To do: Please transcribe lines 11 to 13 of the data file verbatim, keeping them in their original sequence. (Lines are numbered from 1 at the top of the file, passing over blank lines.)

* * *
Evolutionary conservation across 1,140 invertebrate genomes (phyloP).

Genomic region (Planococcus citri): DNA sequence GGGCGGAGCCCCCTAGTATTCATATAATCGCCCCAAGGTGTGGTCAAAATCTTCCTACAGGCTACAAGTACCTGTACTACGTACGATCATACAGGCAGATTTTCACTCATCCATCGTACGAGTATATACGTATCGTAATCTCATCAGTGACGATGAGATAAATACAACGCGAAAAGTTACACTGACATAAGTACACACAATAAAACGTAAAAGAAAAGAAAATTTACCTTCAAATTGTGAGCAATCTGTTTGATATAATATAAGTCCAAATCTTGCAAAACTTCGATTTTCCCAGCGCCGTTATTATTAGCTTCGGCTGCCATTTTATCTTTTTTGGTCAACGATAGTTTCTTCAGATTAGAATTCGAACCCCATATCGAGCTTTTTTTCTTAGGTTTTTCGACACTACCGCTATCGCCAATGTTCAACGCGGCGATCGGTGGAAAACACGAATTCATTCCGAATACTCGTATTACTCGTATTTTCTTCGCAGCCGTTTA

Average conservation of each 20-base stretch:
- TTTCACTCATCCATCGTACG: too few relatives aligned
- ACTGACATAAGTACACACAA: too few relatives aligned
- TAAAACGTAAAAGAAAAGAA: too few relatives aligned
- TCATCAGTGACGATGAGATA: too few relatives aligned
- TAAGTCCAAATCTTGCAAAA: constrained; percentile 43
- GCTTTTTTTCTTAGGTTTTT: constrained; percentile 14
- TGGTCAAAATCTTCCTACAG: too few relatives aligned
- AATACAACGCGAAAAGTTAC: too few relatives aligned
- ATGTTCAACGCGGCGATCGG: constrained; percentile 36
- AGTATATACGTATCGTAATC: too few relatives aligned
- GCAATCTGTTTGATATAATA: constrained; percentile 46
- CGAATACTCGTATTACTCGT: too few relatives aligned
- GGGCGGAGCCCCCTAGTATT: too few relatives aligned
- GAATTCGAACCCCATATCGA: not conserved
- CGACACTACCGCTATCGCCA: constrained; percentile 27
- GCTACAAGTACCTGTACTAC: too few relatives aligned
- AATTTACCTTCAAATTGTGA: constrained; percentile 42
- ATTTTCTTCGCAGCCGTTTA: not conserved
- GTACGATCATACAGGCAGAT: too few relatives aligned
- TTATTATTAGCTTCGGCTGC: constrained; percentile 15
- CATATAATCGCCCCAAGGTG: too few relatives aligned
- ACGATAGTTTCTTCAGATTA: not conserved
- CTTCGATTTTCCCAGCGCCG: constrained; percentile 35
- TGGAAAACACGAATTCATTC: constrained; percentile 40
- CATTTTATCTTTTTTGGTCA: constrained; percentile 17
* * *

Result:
- AATACAACGCGAAAAGTTAC: too few relatives aligned
- ATGTTCAACGCGGCGATCGG: constrained; percentile 36
- AGTATATACGTATCGTAATC: too few relatives aligned